SWork In Progress Inventory (WIP Inventories): How ShipBob Can Help

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Products are composed of numerous components that must be assembled and/or imported before they can be used. As a result, Work In Process Inventory (WIP inventory) is the partially finished raw materials at the end of a production cycle. As a result, the cost of manufacturing influences the price of the commodity (e.g., raw materials, labour, and production).

It is critical to comprehend the ending work in process inventory and how important it is for inventory management. This article will go over the costs of work-in-process inventory (WIP) and how much WIP you have in production.


What is a WIP inventory?

During the manufacturing cycle, work in progress (WIP) inventory includes unfinished products. Work in progress refers to the cost of all current products that have not yet been completed in the context of production and supply chain management. The balance sheet includes inventory for work in progress (WIP). It is not, however, the same as “finished products,” which are ready for purchase.

It is critical to reduce the amount of WIP (work in progress) before reporting because estimating the percentage of completion is difficult and time-consuming.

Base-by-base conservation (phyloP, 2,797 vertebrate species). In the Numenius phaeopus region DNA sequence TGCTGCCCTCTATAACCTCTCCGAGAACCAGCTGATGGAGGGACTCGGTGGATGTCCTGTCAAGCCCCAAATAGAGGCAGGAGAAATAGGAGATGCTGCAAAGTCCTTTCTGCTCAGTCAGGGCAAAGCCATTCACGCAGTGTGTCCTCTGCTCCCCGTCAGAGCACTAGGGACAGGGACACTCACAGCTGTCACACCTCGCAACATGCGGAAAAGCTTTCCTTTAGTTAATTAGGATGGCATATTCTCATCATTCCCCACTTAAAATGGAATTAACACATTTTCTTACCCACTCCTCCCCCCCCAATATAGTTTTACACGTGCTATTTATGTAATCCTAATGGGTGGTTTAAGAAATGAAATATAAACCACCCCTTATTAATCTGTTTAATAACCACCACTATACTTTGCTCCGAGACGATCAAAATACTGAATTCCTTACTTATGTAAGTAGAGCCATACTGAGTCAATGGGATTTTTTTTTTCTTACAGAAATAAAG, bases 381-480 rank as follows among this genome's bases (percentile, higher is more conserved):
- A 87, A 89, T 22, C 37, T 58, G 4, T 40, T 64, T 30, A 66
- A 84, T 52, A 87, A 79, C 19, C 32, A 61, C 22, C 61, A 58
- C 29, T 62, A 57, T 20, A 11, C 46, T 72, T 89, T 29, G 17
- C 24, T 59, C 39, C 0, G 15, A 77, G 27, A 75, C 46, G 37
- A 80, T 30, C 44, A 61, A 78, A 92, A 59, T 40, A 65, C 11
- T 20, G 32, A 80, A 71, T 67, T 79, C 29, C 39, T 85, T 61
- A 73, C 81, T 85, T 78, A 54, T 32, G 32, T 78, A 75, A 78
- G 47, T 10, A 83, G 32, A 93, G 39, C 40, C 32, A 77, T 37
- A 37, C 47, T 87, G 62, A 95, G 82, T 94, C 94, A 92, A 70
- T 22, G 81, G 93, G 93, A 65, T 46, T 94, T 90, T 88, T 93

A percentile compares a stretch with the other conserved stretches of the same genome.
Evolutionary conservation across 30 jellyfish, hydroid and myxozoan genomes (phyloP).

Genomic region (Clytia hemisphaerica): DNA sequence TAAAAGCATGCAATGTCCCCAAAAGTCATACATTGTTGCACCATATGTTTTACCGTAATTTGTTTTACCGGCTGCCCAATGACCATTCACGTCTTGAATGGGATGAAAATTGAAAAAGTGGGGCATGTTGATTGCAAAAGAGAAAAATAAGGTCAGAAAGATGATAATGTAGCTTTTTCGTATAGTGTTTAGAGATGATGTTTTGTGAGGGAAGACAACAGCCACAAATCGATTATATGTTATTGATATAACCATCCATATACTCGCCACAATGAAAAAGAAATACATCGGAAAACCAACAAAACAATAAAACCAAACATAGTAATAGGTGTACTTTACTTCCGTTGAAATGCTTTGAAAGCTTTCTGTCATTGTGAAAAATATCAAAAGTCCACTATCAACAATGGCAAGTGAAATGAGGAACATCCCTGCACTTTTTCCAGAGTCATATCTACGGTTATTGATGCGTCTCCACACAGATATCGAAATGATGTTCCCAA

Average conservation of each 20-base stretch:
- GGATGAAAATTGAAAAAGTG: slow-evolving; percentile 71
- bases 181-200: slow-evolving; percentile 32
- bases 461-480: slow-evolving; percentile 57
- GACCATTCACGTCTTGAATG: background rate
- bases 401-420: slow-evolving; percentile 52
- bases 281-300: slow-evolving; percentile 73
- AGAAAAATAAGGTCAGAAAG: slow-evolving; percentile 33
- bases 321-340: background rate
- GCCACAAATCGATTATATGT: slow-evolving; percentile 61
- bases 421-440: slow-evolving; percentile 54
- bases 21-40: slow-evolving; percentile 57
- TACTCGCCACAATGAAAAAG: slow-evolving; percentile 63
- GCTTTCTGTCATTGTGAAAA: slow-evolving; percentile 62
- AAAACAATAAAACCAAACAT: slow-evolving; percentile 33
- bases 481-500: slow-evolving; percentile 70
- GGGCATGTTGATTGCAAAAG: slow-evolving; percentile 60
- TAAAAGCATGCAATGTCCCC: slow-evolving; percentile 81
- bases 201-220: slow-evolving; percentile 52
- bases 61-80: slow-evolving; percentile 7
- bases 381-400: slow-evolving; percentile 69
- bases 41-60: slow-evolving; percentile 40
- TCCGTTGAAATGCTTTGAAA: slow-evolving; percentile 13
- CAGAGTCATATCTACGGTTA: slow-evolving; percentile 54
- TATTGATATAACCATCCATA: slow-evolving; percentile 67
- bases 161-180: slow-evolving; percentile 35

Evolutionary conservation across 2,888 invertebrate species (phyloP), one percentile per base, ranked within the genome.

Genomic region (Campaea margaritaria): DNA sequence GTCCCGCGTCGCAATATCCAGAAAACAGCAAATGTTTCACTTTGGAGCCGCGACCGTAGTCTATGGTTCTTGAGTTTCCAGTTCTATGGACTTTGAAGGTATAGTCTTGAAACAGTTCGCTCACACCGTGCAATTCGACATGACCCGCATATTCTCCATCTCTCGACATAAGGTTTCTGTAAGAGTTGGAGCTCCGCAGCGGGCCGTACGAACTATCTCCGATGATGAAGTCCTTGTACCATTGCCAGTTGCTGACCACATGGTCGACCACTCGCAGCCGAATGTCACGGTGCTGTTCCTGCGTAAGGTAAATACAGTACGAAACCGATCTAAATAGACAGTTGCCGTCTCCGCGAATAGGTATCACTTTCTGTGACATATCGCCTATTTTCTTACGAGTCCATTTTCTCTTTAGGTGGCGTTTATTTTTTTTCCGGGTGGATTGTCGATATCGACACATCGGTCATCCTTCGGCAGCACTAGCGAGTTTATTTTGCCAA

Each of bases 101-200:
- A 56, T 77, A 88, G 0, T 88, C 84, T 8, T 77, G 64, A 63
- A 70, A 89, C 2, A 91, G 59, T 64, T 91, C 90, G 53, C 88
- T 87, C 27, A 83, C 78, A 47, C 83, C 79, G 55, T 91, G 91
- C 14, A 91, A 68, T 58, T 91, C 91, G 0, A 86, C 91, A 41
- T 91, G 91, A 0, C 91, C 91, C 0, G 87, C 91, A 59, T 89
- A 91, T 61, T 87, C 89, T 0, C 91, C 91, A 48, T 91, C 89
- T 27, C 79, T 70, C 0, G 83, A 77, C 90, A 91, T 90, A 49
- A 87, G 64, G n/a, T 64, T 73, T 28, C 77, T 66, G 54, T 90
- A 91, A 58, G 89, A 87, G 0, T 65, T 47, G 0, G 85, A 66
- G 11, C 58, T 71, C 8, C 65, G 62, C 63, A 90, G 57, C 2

Work in Process vs. Work In Progress: What Are The Main Differences?

The terms “work in process” and “and” “work in progress” are frequently used interchangeably, but they can have different meanings in different industries. In general, work in process refers to unfinished materials that are quickly converted into finished inventory.

Work in progress, on the other hand, frequently refers to projects and the percentage of completion. These terms have the same meaning for both businesses that sell physical products. However, this is insufficient to justify the predefined norms, so a half-finished product remains in the works. The inventory for this item can be found on a balance sheet, which includes labour employed, inventory, and manufacturing overhead.


For context, let’s look at WIP inventory in the following classifications:

Take note that all these terms pertain to manufacturing inventory.

  • Raw material inventory: Any materials on your inventory needed to manufacture a product
  • Work in process inventory: Raw materials that need to be assembled during the production process
  • Finished goods inventory:  Final stage of completion, WIPs inventory that is ready to be sold

To elaborate, all raw material costs associated with the final product are typically added at the start of the conversion process. WIPs are a current asset, and you may need to track your WIP inventory for tax purposes in order to accurately determine the value of your inventory.


Why Is It Important To Classify Work In Progress Inventory?

Performing a WIP inventory prior to assembly in a time-sensitive warehouse environment may appear tedious, but it is critical for supply chain and inventory control monitoring. In practice, keeping excess work in inventory is rarely advantageous to a company’s financial position.